A new article by Robert Capps at Wired called “” puts forth an interesting hypothesis: the fundamental definition of Quality has changed from delivering excellence in all areas to delivering something that is ‘good enough’ but very easy to use and accessible.
Here are some examples:
- The Flip Video camera – fairly mediocre camera, but is extremely easy to use and sharing video online is simple.
- MP3 – lower quality sound than CD’s or vinyl, but successful due to ease of access
- Skype – laggy and less reliable, but the free computer to computer calls are good enough for many!
- Web Apps (e.g. Google Docs) – lacking features of full apps, but offer anytime access and are free
- Netbooks – trading a full experience for a smaller one
He then goes on to try to also bring in unmanned military planes and so-called ‘micro-clinics’ as proof of the ‘Crapification of Everything’ or ‘Good Enough Revolution’. My basic problem with the article is that it is never clear whether he thinks this is good or bad – or more specifically, he seems to flagellate between those opinions.
I have read multiple lamentations over the years about how the music industry has struggled with the low-quality MP3 format – not just in terms of piracy issues, but in technical terms. In recent years studios will not only produce ‘Masters’ using high quality near-field monitors on the lossless recordings, they will produce MP3 versions and preview them using earbuds. The issue here is that the 128kbps standard MP3 format song that was common five to ten years ago was easily identifiable as inferior in sound quality to a CD copy using anything but the cheapest playback equipment.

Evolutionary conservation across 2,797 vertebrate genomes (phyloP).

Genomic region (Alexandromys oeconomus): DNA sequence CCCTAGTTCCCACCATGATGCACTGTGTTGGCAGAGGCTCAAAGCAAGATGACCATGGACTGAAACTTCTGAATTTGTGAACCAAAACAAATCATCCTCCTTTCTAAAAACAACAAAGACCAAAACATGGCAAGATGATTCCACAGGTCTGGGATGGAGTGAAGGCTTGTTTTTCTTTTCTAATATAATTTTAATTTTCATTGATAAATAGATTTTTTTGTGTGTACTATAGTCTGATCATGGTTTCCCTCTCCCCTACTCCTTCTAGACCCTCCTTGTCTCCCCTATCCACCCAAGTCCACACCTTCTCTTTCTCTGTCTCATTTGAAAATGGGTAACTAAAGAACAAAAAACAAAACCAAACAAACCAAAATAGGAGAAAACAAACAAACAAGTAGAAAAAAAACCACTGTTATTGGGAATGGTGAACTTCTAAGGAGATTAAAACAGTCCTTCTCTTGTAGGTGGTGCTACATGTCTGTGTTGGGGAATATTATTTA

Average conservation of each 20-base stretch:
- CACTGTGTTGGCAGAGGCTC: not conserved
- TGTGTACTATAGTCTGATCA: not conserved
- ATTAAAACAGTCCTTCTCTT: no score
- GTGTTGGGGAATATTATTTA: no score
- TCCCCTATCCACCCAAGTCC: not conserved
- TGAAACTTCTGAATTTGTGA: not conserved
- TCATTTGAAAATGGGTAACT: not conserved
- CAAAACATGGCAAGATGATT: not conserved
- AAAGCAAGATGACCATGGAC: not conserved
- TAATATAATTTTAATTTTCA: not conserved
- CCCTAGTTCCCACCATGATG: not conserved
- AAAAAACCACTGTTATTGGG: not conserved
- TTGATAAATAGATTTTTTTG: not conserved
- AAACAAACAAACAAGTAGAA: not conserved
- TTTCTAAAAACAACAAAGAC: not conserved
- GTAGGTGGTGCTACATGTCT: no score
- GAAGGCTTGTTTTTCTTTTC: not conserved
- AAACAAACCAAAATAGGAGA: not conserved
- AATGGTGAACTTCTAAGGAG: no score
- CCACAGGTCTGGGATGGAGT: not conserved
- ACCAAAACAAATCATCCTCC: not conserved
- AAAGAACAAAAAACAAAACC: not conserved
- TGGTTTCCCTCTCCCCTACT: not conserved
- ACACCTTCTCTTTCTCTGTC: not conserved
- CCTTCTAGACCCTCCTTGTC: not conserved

However, since then the standards in digital music have become much better in terms of both bitrate but also the sampling technology, such that a 256kbps AAC file has much more than double the sound quality of a standard 128kbps MP3 file. But that is almost beside the point – MP3 technology has an inherent advantage over physical storage because … well, it isn’t physical.
What about the rest of it? I will not dispute that the Flip Video is a fantastic piece of hardware – it does exactly the right thing at exactly the right price. But as several folks here have stated – now that the iPhone has top-notch video capabilities built-in, the Flip product could quickly become an endangered species.
It is easy to cite examples where less capable products have superseded more capable products. My favorite example of that is PDAs. I still have three classic PDAs: HP200LX, Newton MessagePad 2100, and Psion Revo. All of these have been unavailable for a decade or more, yet in many ways each has features that have been unmatched in newer and ‘better’ products. It is easy to point out how the Palm and Windows Mobile PDAs represented backwards steps in computer OS integration, technical functionality, organizer elegance, handwriting recognition, and so on compared to these older devices. Yet the newer devices deliver the convenience of direct computer synchronization and, more recently, cell phone capabilities.
Customers make value judgments all the time – what will I pay for and how much will I pay for it? There have been articles about the impact of free products on the overall marketplace, which seems a more interesting discussion.
So what do you think? Has new product success become all about just hitting the lowest common denominator or is there still room for elegance and innovation and premium pricing attached to those types of products?
Image Source: lastlemon